If a patient's surgical wound may be complicated, but the coding need not be. Heed these three simple steps to ensure the accurately reporting all the care your agency provides.
1. Know when it is complicated:
A complication is a problem that takes place during the healing process of the initial surgical procedure which impacts healing negatively, says Judy Adams, RN, BSN, HCS-D, COS-C, president and CEO of Adams Home Care Consulting in Chapel Hill, N.C. For instance, an infected surgical wound is thought of as complicated.
Tip: According to Adam, there is no time limit to coding a surgical wound as complicated. Even if the complication takes place sometime after surgery, you can still code for the wound as complicated.
2. Get to the right code
See under "complication" in the alphabetic index of your coding manual to start your search, says Adams. After this, verify the code in the tabular list, and follow the directions for any additional codes. Adam points out, there're many complication codes for wounds of all types in chapter 17 at 996.xx (Complications peculiar to certain specified procedures), 997.6x (Amputation stump complication), 998.3x (Disruption of wound), and 998.5x (Postoperative infection) for postoperative wound complications. Moreover, look to 998.83 (Non-healing surgical wound) and 997.xx (Complications affecting specified body systems, not elsewhere classified).
3. Do not turn to aftercare:
Although your agency is providing care post-surgery, you should not use an aftercare V code when the surgical wound is complicated. In this case, the complication code trumps the aftercare V code in this case. As per coding guidelines, "The aftercare V code shouldn't be used if treatment is directed at a present, acute disease or injury. The diagnosis code should be used in these cases."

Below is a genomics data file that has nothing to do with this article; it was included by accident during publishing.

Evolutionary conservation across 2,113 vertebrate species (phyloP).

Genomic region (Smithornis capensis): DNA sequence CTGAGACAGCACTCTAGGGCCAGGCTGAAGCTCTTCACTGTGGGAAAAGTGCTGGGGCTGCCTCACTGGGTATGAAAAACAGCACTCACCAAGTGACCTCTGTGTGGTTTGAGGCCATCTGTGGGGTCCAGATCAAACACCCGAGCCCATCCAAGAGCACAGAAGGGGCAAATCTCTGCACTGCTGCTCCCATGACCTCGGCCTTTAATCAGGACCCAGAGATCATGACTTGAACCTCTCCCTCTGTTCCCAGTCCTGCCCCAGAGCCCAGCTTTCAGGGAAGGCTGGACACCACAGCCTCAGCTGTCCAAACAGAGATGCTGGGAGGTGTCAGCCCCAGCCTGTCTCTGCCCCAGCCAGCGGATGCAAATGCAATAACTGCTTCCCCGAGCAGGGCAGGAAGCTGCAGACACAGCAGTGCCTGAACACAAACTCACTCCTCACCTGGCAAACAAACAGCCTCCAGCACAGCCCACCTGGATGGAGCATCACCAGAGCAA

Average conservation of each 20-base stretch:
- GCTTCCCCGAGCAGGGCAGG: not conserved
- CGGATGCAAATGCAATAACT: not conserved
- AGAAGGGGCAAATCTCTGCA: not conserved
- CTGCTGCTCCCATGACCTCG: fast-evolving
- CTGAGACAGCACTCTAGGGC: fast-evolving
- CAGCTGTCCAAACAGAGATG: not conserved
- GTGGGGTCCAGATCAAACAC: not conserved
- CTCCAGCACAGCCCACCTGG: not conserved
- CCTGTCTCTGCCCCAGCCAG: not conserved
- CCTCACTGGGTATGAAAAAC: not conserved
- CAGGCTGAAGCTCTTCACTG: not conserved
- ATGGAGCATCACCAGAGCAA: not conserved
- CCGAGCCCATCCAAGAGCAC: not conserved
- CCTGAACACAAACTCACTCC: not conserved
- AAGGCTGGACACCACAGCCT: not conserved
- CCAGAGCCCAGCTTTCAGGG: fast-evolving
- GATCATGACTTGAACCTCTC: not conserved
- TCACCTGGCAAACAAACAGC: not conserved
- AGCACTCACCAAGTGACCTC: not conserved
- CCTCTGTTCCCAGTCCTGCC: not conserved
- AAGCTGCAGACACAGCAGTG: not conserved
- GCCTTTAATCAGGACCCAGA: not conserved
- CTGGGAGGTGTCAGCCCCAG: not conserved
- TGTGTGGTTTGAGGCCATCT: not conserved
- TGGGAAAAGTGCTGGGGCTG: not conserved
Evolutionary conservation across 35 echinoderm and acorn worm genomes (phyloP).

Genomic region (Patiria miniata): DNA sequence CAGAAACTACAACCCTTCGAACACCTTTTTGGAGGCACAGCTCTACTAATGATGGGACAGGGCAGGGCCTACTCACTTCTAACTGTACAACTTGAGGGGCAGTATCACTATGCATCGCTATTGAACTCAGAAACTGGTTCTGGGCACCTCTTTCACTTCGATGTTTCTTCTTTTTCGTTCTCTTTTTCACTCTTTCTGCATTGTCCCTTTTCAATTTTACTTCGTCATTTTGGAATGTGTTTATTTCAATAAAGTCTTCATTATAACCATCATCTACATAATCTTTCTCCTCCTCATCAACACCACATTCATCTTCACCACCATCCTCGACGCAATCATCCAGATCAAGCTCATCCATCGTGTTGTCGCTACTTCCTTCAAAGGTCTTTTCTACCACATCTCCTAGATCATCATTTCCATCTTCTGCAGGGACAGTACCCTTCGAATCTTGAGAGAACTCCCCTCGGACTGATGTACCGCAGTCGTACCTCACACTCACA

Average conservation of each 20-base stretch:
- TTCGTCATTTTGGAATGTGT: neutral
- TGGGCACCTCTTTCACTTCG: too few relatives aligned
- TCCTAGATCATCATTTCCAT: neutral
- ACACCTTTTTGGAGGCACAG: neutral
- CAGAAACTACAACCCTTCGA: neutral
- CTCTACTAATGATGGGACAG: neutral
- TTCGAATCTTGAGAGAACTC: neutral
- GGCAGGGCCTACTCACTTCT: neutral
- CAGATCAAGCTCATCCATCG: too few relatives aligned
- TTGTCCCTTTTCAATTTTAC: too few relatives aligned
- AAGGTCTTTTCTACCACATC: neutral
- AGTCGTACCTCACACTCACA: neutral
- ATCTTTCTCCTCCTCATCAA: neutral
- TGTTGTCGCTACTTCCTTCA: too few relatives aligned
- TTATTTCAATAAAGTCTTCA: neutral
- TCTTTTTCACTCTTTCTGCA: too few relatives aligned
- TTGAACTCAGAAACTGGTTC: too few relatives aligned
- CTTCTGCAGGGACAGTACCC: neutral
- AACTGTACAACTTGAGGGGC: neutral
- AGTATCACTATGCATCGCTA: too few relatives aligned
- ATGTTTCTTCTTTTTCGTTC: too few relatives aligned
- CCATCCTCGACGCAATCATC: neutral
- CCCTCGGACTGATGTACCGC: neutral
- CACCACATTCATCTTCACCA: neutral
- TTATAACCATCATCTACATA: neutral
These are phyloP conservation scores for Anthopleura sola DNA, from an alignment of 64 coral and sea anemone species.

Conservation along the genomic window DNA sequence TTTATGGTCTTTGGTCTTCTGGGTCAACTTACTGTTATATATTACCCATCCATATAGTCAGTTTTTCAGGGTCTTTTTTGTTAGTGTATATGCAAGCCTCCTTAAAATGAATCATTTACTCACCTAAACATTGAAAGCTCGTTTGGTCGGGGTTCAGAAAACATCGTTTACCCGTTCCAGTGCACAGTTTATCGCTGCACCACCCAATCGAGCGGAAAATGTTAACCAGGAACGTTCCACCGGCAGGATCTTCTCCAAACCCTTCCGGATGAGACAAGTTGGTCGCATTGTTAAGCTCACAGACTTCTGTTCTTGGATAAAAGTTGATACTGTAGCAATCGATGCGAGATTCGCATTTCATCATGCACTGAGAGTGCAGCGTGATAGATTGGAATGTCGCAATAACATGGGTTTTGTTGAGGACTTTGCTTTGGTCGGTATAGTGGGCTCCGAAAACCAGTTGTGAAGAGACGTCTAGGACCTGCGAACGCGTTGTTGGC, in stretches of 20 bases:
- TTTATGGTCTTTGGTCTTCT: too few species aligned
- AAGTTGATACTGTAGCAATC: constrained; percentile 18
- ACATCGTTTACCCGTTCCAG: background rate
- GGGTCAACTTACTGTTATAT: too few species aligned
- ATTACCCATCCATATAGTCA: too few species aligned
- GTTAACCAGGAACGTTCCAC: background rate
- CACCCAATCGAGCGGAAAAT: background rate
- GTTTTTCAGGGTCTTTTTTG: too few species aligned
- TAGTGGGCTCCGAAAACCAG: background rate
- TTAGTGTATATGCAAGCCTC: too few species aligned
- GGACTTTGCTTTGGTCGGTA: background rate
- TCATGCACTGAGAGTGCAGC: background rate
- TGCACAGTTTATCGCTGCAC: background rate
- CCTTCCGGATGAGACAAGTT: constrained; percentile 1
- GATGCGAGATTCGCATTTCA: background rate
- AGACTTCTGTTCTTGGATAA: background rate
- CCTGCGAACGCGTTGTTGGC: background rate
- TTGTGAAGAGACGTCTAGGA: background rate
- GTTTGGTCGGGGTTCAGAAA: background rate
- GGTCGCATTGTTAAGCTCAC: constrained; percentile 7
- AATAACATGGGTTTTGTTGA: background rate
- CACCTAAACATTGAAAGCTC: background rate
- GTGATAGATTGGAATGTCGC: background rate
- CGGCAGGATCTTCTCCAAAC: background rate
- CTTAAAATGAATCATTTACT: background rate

But you may once in a while find an exception to this rule. For instance, if your agency is caring for an infected surgical wound which requires IV care, you would make use of the right complication codes to report the wound, but you could still list V58.81 (Fitting and adjustment of vascular catheter) and V58.62 (Long-term (current use of antibiotics).
Another instance: Adams says that instructional notes at 996.4x (Mechanical complication of internal orthopedic device, implant, and graft) and 996.66 (Infection and inflammatory reaction due to internal joint prosthesis) counsels coders to "use additional code to identify the prosthetic joint with mechanical complication or infection (V43.60-V43.69)."
Take a look at these two coding scenarios
A patient of yours has come home after a coronary artery bypass graft (CABG) for coronary atherosclerosis (CAD) of his native artery. He needs constant observation and assessment of the surgical incision on his leg with three areas of incisional separation but with no signs of infection. He's a bit weak but does not have chest pain anymore. The patient has diabetes with fasting blood sugar of 109 and diabetic peripheral angiopathy. He also has benign prostatic hyperplasia with urinary retention and frequent urinary tract infections and will be planned for a transurethral resection of the prostrate pretty soon. Your orders are meant for skilled nursing and physical therapy coding.
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